New Protected Disclosures Legislation – What Employers Need to Know

Whistleblowing is formally known as making a protected disclosure. The laws around whistleblowing and the protections afforded to individuals when making such disclosures have recently been subject to legislative reform.

The Protected Disclosures (Protection of Whistleblowers) Act 2022 (‘the New Act’) will come into force on 1 July 2022, replacing the Protected Disclosures Act 2000 (‘the 2000 Act’). It is important employers familiarise themselves with the changes under the New Act.

Purpose of the New Act

The New Act builds on the 2000 Act’s purpose of assisting in disclosing and investigating serious wrongdoing in the workplace and providing protection for employees and workers who report concerns. The New Act aims to make the disclosure process more straightforward, broadens and clarifies the grounds under which disclosures can be made, and provides increased protection for disclosers.

We summarise the main changes affecting employers below.

What is serious wrongdoing?

The New Act covers serious wrongdoing occurring in or committed by any public or private organisation (including business, government agencies, and non-government associations) and protects anyone who has worked or volunteered in them who raises a concern about potential serious wrongdoing.

Serious wrongdoing, as defined in the New Act, includes any of the following behaviours:

  • a criminal offence;
  • a serious risk to public health or safety, the health and safety of any person, or the environment;
  • a serious risk to the maintenance of law (including the investigation of offences); and/or
  • misuse of public funds or resources (relating to misuse in a public or private organisation, or misuse of public authority by non-government organisations carrying out public functions).

A key change for employers to note is that serious wrongdoing now expressly includes behaviour that is a serious risk to the health and safety of any person. This would include workplace harassment and bullying, as well as physical risks.

Greater protection for disclosers

The New Act clarifies the key steps a person receiving a disclosure should take. In particular, the New Act creates a positive obligation on the person receiving the disclosure to inform the discloser of what they have done, or are doing, to deal with the matter and provide reasons. This includes notifying the discloser if they determine no action is required. The organisation is required to inform the discloser if it releases information about the discloser (only in accordance with the provisions of the New Act).

Under the 2000 Act, the ability to report straight to an appropriate authority was only available if the alleged wrongdoing concerned the head of the discloser’s own organisation, or in an exceptional or urgent situation. The New Act allows disclosers to report serious wrongdoing to an appropriate authority, without first needing to raise concerns within their own organisation. The New Act lists examples of appropriate authorities to report to about different types of concerns. For example, if concerns are related to anti-competitive conduct, disclosers are advised to report their concerns to the Commerce Commission.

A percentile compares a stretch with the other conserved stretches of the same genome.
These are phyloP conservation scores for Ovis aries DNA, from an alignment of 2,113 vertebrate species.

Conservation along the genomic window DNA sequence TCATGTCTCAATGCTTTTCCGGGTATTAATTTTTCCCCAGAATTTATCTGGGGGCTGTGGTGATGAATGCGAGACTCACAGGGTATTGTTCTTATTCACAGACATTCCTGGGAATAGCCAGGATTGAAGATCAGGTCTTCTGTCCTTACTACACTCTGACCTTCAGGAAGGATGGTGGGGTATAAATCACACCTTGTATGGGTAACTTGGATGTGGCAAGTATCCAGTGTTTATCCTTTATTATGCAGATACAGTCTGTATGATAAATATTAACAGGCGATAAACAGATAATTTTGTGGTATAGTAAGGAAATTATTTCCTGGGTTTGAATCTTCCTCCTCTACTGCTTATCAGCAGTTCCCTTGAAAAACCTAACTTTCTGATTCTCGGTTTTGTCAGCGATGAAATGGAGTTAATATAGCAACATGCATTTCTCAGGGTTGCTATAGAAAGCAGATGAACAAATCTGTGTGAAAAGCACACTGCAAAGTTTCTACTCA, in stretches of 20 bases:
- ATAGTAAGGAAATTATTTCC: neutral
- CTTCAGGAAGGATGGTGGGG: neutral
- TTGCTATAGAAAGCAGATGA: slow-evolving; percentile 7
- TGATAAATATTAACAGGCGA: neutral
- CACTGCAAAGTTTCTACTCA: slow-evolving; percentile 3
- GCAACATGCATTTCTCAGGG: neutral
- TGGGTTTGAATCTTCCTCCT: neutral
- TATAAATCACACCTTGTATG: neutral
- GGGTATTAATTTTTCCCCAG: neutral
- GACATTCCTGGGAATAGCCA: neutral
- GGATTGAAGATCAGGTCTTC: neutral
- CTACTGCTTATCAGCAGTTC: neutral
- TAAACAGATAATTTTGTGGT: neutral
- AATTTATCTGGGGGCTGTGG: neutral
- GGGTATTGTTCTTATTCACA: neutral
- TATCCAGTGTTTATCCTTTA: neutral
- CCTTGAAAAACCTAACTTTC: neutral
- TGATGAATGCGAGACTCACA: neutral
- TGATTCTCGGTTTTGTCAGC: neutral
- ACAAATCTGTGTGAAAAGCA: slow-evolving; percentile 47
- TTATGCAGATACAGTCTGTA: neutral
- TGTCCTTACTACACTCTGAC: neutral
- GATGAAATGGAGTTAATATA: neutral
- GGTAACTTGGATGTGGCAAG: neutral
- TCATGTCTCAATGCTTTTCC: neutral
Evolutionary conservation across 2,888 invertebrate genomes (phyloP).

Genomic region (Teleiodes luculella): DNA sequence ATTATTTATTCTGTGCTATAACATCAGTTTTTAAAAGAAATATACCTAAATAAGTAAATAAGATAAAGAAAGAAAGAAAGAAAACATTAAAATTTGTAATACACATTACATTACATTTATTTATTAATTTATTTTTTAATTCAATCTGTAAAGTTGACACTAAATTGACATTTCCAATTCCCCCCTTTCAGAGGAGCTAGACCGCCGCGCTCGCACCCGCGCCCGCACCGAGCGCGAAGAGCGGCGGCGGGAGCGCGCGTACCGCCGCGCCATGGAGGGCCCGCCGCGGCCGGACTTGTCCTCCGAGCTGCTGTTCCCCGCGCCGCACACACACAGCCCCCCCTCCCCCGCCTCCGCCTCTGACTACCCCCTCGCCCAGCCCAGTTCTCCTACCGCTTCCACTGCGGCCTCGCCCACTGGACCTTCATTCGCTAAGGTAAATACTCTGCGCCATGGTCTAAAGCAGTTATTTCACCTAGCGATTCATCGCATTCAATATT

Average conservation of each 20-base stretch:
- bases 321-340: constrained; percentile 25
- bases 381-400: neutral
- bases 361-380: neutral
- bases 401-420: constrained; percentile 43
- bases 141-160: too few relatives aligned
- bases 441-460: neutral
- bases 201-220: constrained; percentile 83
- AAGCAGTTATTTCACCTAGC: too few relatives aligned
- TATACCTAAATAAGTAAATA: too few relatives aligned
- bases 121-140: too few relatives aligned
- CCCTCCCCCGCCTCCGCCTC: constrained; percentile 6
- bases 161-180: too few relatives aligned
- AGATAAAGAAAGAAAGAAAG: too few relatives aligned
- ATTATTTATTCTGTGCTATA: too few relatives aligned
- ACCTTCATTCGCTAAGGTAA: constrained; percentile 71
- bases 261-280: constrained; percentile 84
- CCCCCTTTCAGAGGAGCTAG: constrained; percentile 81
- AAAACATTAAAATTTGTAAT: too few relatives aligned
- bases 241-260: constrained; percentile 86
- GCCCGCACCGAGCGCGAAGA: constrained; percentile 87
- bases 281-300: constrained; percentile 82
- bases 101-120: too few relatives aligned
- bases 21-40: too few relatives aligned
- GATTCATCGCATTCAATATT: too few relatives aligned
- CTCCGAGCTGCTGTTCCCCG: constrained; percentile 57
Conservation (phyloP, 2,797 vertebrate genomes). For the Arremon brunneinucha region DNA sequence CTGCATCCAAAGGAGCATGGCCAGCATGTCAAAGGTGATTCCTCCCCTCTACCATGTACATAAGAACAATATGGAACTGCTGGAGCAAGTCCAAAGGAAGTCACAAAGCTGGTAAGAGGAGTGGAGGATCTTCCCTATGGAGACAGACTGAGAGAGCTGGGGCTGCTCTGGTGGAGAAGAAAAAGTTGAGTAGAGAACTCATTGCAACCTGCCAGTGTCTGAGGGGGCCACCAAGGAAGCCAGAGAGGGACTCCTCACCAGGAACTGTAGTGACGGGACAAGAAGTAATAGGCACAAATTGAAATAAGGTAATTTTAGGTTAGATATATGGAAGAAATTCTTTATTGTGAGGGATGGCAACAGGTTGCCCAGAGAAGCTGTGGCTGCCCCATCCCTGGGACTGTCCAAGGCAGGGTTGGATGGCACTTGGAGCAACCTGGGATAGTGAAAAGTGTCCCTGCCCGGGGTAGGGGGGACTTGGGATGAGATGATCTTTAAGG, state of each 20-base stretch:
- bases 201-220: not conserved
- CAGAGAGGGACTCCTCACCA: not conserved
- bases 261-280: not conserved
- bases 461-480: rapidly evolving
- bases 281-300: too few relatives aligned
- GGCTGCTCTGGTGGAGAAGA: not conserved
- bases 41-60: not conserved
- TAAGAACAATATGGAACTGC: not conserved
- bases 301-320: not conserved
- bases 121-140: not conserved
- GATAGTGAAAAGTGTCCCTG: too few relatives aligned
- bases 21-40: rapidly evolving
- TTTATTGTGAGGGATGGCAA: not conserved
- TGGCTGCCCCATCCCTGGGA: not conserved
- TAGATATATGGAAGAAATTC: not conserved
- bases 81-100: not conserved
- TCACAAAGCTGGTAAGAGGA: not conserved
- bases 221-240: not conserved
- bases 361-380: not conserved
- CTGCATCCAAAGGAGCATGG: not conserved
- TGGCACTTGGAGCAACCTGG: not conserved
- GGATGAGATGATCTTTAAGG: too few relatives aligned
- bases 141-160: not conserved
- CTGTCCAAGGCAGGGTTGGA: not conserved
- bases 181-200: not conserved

Obligation not to retaliate against the discloser or treat them less favourably

Employers must not retaliate against an employee who makes a disclosure. Previously, the term ‘retaliate’ was not defined in legislation, but the New Act now defines retaliation to include any of the following circumstances:

  • dismissing an employee;
  • not offering the employee the same terms of employment, conditions of work or opportunities as other similar employees in the organisation;
  • causing detriment to the employee (including the detrimental effect on the employee’s employment, job performance or job satisfaction); and/or
  • retiring the employee or causing the employee to retire or resign.

The New Act also stipulates a person must not treat another less favourably because of a protected disclosure. This means a person (A) cannot treat another person (B) less favourably than A would treat other persons in the same circumstances because B has done any of the following:

  • made or intends to make a protected disclosure;
  • encouraged someone else to make a protected disclosure; or
  • provided information in support of a protected disclosure.

This obligation covers a broader range of individuals, including independent contractors and volunteers, as well as individuals who have encouraged someone to make a disclosure or provided information in support of a protected disclosure.

Effect on employer’s privacy obligations

The New Act will amend the Privacy Act 2020 to assist in the protection of the identity of whistleblowers. If information is released that may identify the discloser, it could constitute a breach of the Privacy Act. This means employers must use their best endeavours to keep information that might identify the discloser confidential.

Our advice to employers

Employers should review their current whistleblowing policies and protocols, in light of the upcoming legislative change. We are happy to provide individual and tailored advice to your specific business needs.

You can read the full Protected Disclosures (Protection of Whistleblowers) Bill here.